The district of Ness, in the parish of Cross, by the Butt of Lewis, at the north-western extremity of Lewis. It's a flat, windswept place, oddly beautiful and still well peopled. There are rows of houses with adjoining peatstacks everywhere and the visitor feels constantly watched.

Ness is, even today, a stronghold of the Free Church of Scotland, where the gospel that swept Lewis with such power in the nineteenth century has not lost its stamp on community values. By night, when the television is off and the stove is warm, they still remember a stern Victorian minister, a godly man with a gift for prophecy.

As a child, Duncan MacBeath dreamed of planting flowers here. As a portly, white-haired cleric, he was finally driven to tether's end by a bunch of insolent critics. So he said, before witnesses: ''None of those people will die lying down.''

It was no curse or malediction. But, in time, and indisputably, none of them did. Four men and one woman perished as he predicted. And so what was to become known as MacBeath's Controversy began. It is a story of a divided church, fierce convictions and mysterious deaths.

The Rev Duncan MacBeath was born in Applecross in 1830. By 1850 he was a lay preacher in Inverness and in 1870 he decided to train for the ministry. In 1878 he was sent to the pastorless Free Church at Ness. Unfortunately, Kenneth MacPherson had beaten MacBeath to the place. Like almost everyone involved in MacBeath's Controversy, Kenneth MacPherson was not a native of Ness. He was born in Stornoway about 1825, and is remembered as a very tall man with a strong resemblance to Abraham Lincoln.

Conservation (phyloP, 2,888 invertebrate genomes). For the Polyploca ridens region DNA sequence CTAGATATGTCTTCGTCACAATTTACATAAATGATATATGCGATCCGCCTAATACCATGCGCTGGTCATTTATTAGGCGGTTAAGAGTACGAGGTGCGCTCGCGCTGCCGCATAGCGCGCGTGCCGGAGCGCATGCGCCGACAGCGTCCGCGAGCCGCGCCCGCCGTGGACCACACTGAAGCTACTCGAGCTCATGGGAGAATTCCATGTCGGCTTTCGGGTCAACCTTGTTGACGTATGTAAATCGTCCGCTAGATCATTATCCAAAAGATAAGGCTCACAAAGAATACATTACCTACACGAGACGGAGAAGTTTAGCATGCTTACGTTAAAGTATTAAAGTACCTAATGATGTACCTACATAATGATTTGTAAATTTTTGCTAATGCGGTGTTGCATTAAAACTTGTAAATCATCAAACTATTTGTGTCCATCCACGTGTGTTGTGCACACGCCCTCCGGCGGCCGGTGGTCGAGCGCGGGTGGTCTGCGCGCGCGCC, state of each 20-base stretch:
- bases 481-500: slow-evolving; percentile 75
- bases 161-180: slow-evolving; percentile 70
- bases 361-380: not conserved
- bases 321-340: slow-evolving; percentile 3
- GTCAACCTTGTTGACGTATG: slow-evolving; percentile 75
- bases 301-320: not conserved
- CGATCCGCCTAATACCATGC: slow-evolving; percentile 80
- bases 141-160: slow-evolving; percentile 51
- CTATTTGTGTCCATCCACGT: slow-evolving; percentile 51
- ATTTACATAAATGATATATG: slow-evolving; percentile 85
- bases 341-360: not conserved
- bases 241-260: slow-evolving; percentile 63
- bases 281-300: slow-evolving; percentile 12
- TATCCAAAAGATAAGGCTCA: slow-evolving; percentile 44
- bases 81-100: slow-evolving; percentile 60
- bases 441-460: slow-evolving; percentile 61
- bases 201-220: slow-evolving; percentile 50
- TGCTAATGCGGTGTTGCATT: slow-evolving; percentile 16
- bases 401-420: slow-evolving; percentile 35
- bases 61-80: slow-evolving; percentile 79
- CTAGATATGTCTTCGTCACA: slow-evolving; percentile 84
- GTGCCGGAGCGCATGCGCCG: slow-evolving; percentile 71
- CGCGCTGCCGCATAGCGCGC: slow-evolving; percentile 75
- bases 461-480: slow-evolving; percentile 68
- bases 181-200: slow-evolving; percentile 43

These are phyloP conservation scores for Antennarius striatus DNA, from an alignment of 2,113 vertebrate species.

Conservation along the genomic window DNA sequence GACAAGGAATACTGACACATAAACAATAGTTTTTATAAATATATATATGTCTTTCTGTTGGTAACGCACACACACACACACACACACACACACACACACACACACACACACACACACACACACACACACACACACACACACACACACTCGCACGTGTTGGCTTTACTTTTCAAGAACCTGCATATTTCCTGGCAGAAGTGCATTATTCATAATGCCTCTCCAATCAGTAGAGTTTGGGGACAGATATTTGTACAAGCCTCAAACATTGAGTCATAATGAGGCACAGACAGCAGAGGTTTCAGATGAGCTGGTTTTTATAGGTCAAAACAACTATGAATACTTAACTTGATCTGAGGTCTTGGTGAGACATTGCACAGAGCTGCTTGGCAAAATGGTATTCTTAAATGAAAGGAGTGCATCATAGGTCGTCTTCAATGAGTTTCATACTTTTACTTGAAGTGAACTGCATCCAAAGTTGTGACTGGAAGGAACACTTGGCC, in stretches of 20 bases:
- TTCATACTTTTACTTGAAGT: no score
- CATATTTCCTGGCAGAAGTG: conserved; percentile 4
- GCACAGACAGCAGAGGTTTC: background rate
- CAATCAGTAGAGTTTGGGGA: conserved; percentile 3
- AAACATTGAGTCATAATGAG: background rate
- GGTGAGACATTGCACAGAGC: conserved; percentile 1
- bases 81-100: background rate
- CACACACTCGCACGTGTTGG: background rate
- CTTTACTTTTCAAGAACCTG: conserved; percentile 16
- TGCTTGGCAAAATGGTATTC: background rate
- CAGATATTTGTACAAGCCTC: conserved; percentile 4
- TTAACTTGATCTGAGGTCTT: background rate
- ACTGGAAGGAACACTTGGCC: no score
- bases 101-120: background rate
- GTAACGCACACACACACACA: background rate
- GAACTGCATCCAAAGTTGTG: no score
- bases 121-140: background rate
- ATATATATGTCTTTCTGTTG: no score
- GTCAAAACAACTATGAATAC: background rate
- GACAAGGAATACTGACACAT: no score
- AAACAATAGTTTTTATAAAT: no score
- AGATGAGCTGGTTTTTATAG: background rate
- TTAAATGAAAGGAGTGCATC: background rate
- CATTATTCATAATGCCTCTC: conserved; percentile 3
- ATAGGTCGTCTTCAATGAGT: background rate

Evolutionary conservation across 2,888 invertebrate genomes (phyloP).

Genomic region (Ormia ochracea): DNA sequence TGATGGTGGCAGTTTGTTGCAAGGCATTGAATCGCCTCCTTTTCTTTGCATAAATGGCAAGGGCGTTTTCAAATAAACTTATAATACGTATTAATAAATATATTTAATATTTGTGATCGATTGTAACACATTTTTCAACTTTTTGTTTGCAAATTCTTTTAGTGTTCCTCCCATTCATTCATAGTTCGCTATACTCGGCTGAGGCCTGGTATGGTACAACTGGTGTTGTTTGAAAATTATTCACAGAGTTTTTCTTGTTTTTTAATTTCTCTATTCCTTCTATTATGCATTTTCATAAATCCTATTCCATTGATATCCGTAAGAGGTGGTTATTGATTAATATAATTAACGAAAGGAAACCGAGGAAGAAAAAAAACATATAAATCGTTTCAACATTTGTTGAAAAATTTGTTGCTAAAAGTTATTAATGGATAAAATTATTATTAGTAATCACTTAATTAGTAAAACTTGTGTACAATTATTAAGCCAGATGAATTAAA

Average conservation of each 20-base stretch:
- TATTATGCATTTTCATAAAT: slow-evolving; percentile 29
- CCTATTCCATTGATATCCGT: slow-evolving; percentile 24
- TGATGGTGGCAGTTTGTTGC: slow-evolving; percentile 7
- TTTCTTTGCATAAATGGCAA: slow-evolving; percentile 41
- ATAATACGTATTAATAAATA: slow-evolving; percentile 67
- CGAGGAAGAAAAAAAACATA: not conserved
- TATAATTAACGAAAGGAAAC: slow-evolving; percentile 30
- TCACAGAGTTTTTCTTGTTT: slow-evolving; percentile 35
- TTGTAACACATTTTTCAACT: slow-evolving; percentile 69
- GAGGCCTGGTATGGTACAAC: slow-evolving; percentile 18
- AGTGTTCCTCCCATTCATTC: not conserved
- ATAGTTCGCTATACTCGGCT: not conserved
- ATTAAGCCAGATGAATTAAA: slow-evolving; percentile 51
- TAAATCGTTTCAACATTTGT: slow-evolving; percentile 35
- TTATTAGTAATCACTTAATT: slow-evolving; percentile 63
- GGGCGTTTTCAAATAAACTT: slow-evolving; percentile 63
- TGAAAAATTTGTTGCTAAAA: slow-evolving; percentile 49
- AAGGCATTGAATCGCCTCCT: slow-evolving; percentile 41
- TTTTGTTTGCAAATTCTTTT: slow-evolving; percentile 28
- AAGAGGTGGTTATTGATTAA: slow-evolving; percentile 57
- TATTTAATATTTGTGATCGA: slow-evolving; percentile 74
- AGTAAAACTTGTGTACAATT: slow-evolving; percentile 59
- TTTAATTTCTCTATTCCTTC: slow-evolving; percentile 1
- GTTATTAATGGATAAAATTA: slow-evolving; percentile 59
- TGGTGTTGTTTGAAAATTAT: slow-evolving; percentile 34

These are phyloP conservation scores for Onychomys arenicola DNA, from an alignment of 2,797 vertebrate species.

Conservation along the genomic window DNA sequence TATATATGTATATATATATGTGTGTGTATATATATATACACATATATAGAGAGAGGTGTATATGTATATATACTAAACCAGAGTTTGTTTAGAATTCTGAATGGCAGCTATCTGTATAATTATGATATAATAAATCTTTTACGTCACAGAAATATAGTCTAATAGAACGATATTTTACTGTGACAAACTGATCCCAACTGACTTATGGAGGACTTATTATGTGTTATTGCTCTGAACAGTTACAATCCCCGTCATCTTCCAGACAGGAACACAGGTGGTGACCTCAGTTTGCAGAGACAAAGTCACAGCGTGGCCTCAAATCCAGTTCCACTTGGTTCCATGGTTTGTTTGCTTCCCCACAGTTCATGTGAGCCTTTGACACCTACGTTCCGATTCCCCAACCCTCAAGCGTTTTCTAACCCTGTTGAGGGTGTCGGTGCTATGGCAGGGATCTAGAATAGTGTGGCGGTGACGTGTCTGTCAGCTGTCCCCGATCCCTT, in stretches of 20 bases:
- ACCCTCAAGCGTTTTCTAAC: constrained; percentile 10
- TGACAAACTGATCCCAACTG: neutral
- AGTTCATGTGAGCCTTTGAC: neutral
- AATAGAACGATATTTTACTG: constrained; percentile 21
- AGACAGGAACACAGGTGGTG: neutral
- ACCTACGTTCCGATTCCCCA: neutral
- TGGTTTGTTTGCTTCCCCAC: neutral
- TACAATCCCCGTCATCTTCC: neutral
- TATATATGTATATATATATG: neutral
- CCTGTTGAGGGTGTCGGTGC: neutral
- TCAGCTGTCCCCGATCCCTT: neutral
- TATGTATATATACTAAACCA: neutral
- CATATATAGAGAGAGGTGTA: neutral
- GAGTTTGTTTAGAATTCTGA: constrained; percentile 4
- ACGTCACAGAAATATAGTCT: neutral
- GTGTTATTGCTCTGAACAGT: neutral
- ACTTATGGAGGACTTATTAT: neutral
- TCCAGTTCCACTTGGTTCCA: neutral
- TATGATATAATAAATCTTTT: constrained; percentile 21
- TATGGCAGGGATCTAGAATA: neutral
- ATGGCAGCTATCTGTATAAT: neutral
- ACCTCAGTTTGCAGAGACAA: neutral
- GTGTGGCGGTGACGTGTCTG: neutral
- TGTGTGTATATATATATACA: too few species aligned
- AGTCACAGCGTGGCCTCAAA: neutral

He had three brothers who went to sea. In three different storms, all were lost. Kenneth MacPherson became a schoolteacher, first in the Point area of Lewis and then at Galson, at the very south of Ness. In 1853, two years before the village was savagely cleared, MacPherson quit Galson for Lionel, in the north of Ness parish. He became a catechist, salaried to go about houses and interrogate folk on doctrine.

He kept services with some skill. He also treated the sick; for Ness folk were lucky if they saw a doctor four times a year. His treatments were Epsom salts, cream of tartar, and blood-letting, and not too many people died. As if all this were not enough, MacPherson eventually became the district's postmaster.

It was very much at MacPherson's directive that Duncan MacBeath became minister of the Free Church, for by 1879 the schoolmaster had acquired great airs and powers that were not rightly his.

It is Presbyterian custom that each year a kirk session elects a different elder to represent a parish at presbytery and synod. MacPherson came to hold the honour in perpetuity. He also held irregular kirk session meetings in Lionel, often with deacons present - which is improper - and without an elder from the south end of the parish, which is most improper, indeed. Without even a congregational meeting, MacPherson and his cronies decided to make MacBeath minister of Ness. A petition was duly presented, signed by 1,328 and sent all the way to the General Assembly in Edinburgh.

Impressed by this display of devotion, the Free Church gave them MacBeath. His tests for ordination included two sermons and he was examined in theology and church history. Oddly, he was not examined in Greek or Hebrew. It would be unkind to suggest he was rather thick; but in Victorian Scotland there were more ministers abegging than there were congregations, so his installation is all the odder.